Martin, who was a fourth-round draft pick by the Winnipeg Jets in 1982, was traded for a bus -- a used bus. That puts Martin in the same category as one-time major-league pitcher Keith Comstock, who was traded for a box of used baseballs as a minor-leaguer, independent league baseball player John Odom, who in May 2008 was traded by the Calgary Vipers of the Golden Baseball League to the Laredo Broncos of the United League for 10 bats, and Fred Roberts, who was traded by the NBA's Utah Jazz to Boston in 1986 in exchange for two preseason games in which Boston would play Utah.
On January 19, 1983, the Western Hockey League's Seattle Breakers dealt Martin to Victoria for a used bus and future considerations. Martin never played for the Breakers and decided to give the University of Denver a try instead. The left wing had played for the Kelowna Buckaroos of the British Columbia Junior Hockey League in 1980-81 and 1981-82 and ended up on the Breakers' reserve list. Martin decided he wanted to play hockey and get a college education at the same time so it was unlikely he would ever perform for Seattle. Breakers management was looking for a deal to get something of value for an asset it would never use.
Seattle was also looking for a team bus, and Victoria had an extra one. The Cougars management bought the vehicle after the WHL's Spokane Flyers suspended operations after 26 games in the 1981-82 season, but the Cougars could not use the bus that was sitting in Spokane because team management did not want to pay the taxes and duties to register the vehicle in Canada.
Each side got something they needed for unusable parts. Martin, a Victoria native, would play in Victoria in 1983-84, and Seattle got new wheels. Seattle needed the bus after its bus blew its engine on a trip to Kelowna.
"I was at the library that night, it was in the middle of the week and the season was going pretty good there in Denver," Martin said. "But I wanted to go back and play junior the next year. The team that had my rights, Seattle, they could not offer me any education. So I asked to be traded.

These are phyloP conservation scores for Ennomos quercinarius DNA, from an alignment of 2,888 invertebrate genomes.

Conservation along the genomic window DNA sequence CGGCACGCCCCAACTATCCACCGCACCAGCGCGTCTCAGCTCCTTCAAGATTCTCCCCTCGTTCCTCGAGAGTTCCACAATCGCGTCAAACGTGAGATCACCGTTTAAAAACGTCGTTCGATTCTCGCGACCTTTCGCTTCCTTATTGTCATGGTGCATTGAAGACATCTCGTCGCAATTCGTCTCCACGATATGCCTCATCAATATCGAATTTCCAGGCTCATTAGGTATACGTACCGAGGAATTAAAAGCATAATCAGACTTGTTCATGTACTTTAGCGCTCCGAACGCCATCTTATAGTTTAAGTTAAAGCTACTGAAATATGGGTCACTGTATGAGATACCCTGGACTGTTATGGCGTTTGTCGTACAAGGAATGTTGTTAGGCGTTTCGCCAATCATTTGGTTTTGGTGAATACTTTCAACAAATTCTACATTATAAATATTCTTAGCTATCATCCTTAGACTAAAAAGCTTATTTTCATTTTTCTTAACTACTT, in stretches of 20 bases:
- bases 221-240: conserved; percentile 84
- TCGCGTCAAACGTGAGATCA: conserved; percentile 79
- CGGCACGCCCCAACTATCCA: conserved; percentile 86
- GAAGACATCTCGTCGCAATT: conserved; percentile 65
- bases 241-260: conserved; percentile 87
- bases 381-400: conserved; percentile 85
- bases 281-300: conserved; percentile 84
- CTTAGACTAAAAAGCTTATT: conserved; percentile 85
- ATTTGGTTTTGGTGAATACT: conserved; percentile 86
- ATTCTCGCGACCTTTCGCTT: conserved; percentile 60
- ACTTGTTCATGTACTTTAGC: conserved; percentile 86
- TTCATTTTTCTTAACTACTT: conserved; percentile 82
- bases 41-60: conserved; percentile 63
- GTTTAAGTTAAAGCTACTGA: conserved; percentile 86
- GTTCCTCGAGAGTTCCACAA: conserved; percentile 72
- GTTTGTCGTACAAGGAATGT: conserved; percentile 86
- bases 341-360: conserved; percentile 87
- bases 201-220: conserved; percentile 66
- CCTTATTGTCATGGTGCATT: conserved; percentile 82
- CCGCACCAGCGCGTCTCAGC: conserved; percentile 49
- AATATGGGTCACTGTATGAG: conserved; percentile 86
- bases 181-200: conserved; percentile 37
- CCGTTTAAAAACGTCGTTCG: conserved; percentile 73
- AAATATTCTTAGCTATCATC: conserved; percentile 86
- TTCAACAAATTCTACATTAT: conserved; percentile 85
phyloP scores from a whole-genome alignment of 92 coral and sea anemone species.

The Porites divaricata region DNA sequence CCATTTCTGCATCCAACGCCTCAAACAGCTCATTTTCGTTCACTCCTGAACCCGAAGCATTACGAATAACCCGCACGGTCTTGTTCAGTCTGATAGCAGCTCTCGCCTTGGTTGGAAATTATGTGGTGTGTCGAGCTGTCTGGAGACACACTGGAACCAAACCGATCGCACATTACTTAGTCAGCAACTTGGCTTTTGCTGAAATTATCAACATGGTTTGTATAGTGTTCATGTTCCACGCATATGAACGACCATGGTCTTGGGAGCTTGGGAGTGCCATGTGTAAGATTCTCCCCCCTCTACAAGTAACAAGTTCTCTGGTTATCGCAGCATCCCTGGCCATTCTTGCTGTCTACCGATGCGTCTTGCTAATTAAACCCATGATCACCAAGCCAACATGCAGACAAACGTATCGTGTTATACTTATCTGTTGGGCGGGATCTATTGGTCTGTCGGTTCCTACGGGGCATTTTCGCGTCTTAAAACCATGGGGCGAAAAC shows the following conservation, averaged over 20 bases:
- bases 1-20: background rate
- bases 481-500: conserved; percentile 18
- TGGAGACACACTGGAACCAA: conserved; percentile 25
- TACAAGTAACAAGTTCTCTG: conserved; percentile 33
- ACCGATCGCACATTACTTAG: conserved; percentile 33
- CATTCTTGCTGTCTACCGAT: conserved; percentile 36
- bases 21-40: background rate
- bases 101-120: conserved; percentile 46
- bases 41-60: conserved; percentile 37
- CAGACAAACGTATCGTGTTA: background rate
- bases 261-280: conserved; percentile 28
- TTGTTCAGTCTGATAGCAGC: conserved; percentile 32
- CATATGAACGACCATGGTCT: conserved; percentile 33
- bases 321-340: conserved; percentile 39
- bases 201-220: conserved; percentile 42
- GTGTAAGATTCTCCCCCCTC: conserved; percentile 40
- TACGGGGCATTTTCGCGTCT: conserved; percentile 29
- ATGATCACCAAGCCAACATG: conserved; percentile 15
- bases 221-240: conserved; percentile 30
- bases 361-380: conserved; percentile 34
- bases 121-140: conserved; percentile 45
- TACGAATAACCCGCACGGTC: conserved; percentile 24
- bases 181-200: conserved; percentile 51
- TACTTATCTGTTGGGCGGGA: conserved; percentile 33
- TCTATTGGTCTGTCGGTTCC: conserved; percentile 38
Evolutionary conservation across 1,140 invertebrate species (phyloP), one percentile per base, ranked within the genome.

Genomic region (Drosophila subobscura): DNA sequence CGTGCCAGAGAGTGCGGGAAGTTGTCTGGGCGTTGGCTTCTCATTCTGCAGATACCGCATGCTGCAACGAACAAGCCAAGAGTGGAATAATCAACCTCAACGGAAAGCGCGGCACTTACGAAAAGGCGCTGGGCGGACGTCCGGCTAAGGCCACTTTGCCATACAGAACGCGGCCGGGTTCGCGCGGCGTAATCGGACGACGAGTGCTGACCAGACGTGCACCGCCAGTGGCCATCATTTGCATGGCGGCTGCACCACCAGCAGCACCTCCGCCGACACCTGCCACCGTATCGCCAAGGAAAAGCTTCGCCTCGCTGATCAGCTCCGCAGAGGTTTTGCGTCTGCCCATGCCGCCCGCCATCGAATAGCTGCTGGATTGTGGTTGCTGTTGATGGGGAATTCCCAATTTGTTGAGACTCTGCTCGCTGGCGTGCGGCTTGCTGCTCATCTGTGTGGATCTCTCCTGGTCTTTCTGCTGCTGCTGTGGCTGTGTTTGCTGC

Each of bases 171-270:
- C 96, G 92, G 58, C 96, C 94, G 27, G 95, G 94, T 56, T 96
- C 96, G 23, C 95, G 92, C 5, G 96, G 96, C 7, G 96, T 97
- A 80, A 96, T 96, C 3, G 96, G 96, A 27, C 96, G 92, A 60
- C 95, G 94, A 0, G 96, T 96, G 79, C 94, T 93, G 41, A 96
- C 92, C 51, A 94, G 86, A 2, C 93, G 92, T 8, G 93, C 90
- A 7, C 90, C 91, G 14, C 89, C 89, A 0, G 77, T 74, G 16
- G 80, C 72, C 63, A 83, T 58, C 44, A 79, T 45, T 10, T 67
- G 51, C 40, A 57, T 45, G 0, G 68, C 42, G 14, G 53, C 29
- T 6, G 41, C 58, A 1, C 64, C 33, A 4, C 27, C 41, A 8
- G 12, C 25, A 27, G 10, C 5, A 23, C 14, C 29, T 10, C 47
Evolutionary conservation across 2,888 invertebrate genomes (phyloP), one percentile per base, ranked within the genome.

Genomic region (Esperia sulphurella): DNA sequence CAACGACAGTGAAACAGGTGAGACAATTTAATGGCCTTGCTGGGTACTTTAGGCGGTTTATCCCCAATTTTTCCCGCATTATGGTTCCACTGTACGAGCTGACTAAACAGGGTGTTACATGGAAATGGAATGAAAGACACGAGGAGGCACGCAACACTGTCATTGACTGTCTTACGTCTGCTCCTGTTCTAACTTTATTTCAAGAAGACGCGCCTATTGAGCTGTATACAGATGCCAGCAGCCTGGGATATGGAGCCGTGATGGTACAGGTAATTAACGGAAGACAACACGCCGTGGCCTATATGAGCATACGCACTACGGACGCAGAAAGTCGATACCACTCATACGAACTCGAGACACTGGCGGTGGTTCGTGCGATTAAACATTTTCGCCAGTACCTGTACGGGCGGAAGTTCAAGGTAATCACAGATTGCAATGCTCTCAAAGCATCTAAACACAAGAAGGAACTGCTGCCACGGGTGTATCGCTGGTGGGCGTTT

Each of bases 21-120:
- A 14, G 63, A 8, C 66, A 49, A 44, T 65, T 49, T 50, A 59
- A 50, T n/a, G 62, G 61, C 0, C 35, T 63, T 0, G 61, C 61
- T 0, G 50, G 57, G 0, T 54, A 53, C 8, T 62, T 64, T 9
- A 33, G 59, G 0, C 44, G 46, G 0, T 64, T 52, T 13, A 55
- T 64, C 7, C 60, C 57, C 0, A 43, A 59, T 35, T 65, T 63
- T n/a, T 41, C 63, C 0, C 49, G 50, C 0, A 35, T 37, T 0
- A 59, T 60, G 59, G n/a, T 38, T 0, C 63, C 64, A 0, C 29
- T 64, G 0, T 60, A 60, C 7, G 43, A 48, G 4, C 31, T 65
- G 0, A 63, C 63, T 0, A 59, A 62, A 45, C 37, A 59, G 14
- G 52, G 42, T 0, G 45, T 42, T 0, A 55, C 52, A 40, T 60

"You know Kevin (Dineen) was there, he was with me, we didn't think that much of it at first," Martin said. "You know, I went to bed that night but the next morning, the phone started going crazy and it ended up being a bigger thing than I thought and I got a lot of media at the time, phone calls from all the papers around the county and a few TV things. It was a pretty funny thing, I guess."
Martin, with his tongue firmly implanted in his cheek, took some exception to the characterization that he was traded for a "used" bus. But the bus did have some mileage on it.
"Well, it was used, but it was a fairly recently used. It was a fairly new bus," said Martin.
"I know it had bunks on it and it was definitely a team oriented bus. In the Western Hockey League they travel a lot and they need a good bus. Maybe it had better wheels than I did."
Martin left the University of Denver and played for the Victoria Cougars in 1983-84, but never laid eyes on the bus even though Victoria did play Seattle that season. Martin really wanted to eyeball the vehicle, but there was a problem. Seattle didn't have the bus when the Breakers played the Cougars in Victoria.
"I know it had bunks on it and it was definitely a team oriented bus. In the Western Hockey League they travel a lot and they need a good bus. Maybe it had better wheels than I did." -- Tom Martin
"I never saw the bus," said Martin. "I saw a picture of it. I got a picture sent to me once, they painted it all up and put Seattle Breakers on the side. Hopefully, it was a real nice bus. I didn't even see the bus that year because they (the Breakers) lost it. They had a kid from Europe on their team and he didn't have a visa and they tried to cross the border and they ended up confiscating the bus for six months that season."
Martin turned pro with the American Hockey League's Sherbrooke Jets at the end of the 1983-84 season and started his pro career thinking he left his tale of being traded for a bus behind. But he found out, quickly, that everyone knew the story. Martin picked up a nickname that stayed with him throughout his professional hockey career.
"I guess that's my handle," Martin said with a laugh. "That sticks with me with every team I go to and I everywhere I've been, I have been Bussey."
Martin ended his career with the AHL's New Haven Nighthawks in 1991. Martin is the only player in Western Hockey League history ever to be traded for a bus and that overshadows his accomplishments as a player, which included being named a first team AHL All-Star in 1988.